News

Actions

Company acquires some CPS clinics, plans to provide CBD oil treatment

Posted: 4:36 PM, Nov 08, 2018
Updated: 2018-11-09 00:13:49Z

After it abruptly closed with little to no warning, a Michigan-based company is taking over some of the pain management clinics in Tennessee once operated by Comprehensive Pain Specialists.

Therapix Healthcare Resources is acquiring eight clinics across the state, including the Hendersonville location at the TriStar Medical Center on New Shackle Island Road.

The company sent out letters to patients, originally left scrambling to find different providers to gain access to opioids they normally would use to treat their excruciating pain, to say they will make the transition "as smooth as possible." 

CEO John Adessa said the clinics will operate like how it was before by providing opioids and procedures to treat pain. On the other hand, he hopes to roll out a new plan that will provide CBD oil products by next year.

"We will be distributing CBD oil products that have been proven to be effective in reducing pain. The less that will be required to prescribe opioids, and have alternative medications and services that we can provide, I think it's better for the patient," Adessa said.

Adessa could not elaborate on the products but said they are still in its exploratory and trial phase. ​​

Therapix's parent company, Therapix Biosciences, specializes in developing cannabinoid technologies for treatment. 

"The CBD products are going through trials and a lot of investigative work so that they do meet the patients' needs," Adessa added. "From a patient, safety and health perspective, it works better in our opinion."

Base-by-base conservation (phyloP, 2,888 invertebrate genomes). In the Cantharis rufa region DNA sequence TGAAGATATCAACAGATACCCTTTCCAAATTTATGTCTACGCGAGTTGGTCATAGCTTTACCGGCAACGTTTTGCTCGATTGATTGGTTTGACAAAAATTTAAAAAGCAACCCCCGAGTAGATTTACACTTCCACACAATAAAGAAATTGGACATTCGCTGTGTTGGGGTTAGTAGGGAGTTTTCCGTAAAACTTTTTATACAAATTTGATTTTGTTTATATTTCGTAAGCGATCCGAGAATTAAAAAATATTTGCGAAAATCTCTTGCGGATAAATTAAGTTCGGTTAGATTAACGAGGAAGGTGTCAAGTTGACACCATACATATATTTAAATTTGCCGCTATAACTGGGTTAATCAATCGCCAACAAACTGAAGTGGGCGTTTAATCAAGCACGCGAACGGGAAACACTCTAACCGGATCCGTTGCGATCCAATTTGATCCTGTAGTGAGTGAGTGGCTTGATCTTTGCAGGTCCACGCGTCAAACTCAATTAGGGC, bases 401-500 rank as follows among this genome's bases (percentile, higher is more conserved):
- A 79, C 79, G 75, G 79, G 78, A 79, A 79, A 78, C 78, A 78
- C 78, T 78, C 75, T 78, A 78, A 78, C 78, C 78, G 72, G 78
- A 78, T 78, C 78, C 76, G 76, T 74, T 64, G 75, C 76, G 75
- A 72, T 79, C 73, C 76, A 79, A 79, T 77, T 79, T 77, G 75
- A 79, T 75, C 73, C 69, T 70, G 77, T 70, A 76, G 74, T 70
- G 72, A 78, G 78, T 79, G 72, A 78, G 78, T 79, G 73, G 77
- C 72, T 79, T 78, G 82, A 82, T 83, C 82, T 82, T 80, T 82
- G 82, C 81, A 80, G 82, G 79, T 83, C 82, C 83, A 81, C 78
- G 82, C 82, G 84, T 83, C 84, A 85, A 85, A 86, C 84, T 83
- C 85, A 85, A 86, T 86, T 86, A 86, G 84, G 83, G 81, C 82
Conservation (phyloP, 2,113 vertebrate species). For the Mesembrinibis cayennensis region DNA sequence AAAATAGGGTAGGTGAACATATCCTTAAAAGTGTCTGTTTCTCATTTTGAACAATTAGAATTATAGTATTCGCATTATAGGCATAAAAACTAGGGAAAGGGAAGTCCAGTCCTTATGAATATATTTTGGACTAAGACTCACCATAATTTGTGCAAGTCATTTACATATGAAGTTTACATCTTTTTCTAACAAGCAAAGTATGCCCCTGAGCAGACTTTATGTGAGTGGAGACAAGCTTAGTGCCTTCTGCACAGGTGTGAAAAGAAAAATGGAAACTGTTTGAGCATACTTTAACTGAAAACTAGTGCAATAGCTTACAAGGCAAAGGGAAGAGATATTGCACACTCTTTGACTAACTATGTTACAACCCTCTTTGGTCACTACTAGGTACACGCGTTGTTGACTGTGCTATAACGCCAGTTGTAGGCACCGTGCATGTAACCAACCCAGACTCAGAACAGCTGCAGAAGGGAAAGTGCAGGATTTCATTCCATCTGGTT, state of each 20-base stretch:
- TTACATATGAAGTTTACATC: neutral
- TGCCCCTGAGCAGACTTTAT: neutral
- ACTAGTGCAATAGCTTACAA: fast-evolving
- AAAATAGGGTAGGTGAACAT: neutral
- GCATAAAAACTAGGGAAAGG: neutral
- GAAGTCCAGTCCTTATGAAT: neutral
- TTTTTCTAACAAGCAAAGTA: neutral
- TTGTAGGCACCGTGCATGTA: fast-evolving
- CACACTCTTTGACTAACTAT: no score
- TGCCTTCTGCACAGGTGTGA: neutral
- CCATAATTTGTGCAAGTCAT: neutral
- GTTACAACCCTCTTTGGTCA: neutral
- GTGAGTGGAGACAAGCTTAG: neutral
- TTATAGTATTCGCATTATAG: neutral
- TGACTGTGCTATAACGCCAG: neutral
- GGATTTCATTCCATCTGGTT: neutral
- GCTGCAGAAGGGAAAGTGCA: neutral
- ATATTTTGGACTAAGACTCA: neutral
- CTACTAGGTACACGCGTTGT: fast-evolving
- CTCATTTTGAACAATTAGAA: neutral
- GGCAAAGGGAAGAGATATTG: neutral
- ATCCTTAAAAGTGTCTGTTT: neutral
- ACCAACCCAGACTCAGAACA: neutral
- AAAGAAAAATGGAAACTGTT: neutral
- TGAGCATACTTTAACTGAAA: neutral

CBD is primarily from hemp, which is legal in Tennessee. It is a cannabis but unlike marijuana, hemp has very little of the chemical THC, and does not give the psychoactive effects. 

People consume CBD in oils, gummies or smoking the hemp buds, claiming it helps for everything from seizures to anxiety to pain.

The CBD product will be distributed out of the centers but the main focus will still be on the interventional pain medicine side, according to Adessa.

He is also working with behavioral health professionals to have experts on site to help pain patients dealing with depression or other mental health issues, and introduce a ketamine infusion therapy.

Adessa said the plans would still have to be discussed with the state.

The Hendersonville location is operating with the new company name but with the same medical director, Dr. Peter Kroll, CPS's last CEO right before the closures in July.

In a statement made in June, Kroll said, "CPS must address the challenges of shrinking reimbursement and escalating costs that are causing extreme financial pressures on the provider side of healthcare."

Kroll was not available for comment.

The sudden closures, which included clinics in 10 states, caused panic among chronic pain patients who relied on CPS to gain access to the drugs. There were concerns desperate patients would turn to illicit drugs or suicide. 

The changes come as former CEO John Davis faces a federal criminal investigation for an alleged Medicare fraud after his sudden departure from CPS last year.

Adessa said Therapix had been in talks with CPS since 2016 but only signed a letter of intent this year.

Other Therapix facilities already licensed with the state include Oak Ridge, Maryville and Athens, according to a licensure search through the Tennessee Department of Health website.